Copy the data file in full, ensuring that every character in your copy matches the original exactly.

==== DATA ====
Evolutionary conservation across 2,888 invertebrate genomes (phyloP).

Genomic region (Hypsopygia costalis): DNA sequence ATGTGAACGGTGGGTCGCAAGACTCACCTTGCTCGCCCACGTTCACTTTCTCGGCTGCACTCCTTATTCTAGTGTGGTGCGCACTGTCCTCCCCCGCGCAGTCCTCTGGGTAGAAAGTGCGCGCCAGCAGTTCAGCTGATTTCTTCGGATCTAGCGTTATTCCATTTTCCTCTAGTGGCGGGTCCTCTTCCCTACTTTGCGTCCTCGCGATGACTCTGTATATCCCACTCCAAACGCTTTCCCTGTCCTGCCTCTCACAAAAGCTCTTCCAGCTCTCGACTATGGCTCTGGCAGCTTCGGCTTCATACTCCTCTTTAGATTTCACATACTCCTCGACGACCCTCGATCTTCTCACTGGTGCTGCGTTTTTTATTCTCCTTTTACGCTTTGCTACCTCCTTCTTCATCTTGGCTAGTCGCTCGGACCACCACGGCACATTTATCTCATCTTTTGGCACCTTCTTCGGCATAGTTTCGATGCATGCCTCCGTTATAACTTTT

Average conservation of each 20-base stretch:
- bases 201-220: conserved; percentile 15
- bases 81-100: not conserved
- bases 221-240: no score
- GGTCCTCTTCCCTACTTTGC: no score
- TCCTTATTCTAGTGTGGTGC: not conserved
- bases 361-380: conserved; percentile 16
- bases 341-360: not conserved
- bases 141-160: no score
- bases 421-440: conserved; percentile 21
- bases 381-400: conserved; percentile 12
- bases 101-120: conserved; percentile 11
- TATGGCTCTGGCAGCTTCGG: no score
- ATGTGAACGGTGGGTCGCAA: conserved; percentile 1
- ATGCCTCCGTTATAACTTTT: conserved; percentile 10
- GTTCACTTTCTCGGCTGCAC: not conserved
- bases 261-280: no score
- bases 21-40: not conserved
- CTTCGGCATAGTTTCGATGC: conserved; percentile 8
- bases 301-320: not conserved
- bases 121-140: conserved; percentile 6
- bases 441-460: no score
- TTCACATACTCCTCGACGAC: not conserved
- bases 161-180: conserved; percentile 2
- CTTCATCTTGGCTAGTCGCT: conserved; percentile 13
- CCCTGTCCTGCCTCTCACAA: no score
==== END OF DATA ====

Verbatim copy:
Evolutionary conservation across 2,888 invertebrate genomes (phyloP).

Genomic region (Hypsopygia costalis): DNA sequence ATGTGAACGGTGGGTCGCAAGACTCACCTTGCTCGCCCACGTTCACTTTCTCGGCTGCACTCCTTATTCTAGTGTGGTGCGCACTGTCCTCCCCCGCGCAGTCCTCTGGGTAGAAAGTGCGCGCCAGCAGTTCAGCTGATTTCTTCGGATCTAGCGTTATTCCATTTTCCTCTAGTGGCGGGTCCTCTTCCCTACTTTGCGTCCTCGCGATGACTCTGTATATCCCACTCCAAACGCTTTCCCTGTCCTGCCTCTCACAAAAGCTCTTCCAGCTCTCGACTATGGCTCTGGCAGCTTCGGCTTCATACTCCTCTTTAGATTTCACATACTCCTCGACGACCCTCGATCTTCTCACTGGTGCTGCGTTTTTTATTCTCCTTTTACGCTTTGCTACCTCCTTCTTCATCTTGGCTAGTCGCTCGGACCACCACGGCACATTTATCTCATCTTTTGGCACCTTCTTCGGCATAGTTTCGATGCATGCCTCCGTTATAACTTTT

Average conservation of each 20-base stretch:
- bases 201-220: conserved; percentile 15
- bases 81-100: not conserved
- bases 221-240: no score
- GGTCCTCTTCCCTACTTTGC: no score
- TCCTTATTCTAGTGTGGTGC: not conserved
- bases 361-380: conserved; percentile 16
- bases 341-360: not conserved
- bases 141-160: no score
- bases 421-440: conserved; percentile 21
- bases 381-400: conserved; percentile 12
- bases 101-120: conserved; percentile 11
- TATGGCTCTGGCAGCTTCGG: no score
- ATGTGAACGGTGGGTCGCAA: conserved; percentile 1
- ATGCCTCCGTTATAACTTTT: conserved; percentile 10
- GTTCACTTTCTCGGCTGCAC: not conserved
- bases 261-280: no score
- bases 21-40: not conserved
- CTTCGGCATAGTTTCGATGC: conserved; percentile 8
- bases 301-320: not conserved
- bases 121-140: conserved; percentile 6
- bases 441-460: no score
- TTCACATACTCCTCGACGAC: not conserved
- bases 161-180: conserved; percentile 2
- CTTCATCTTGGCTAGTCGCT: conserved; percentile 13
- CCCTGTCCTGCCTCTCACAA: no score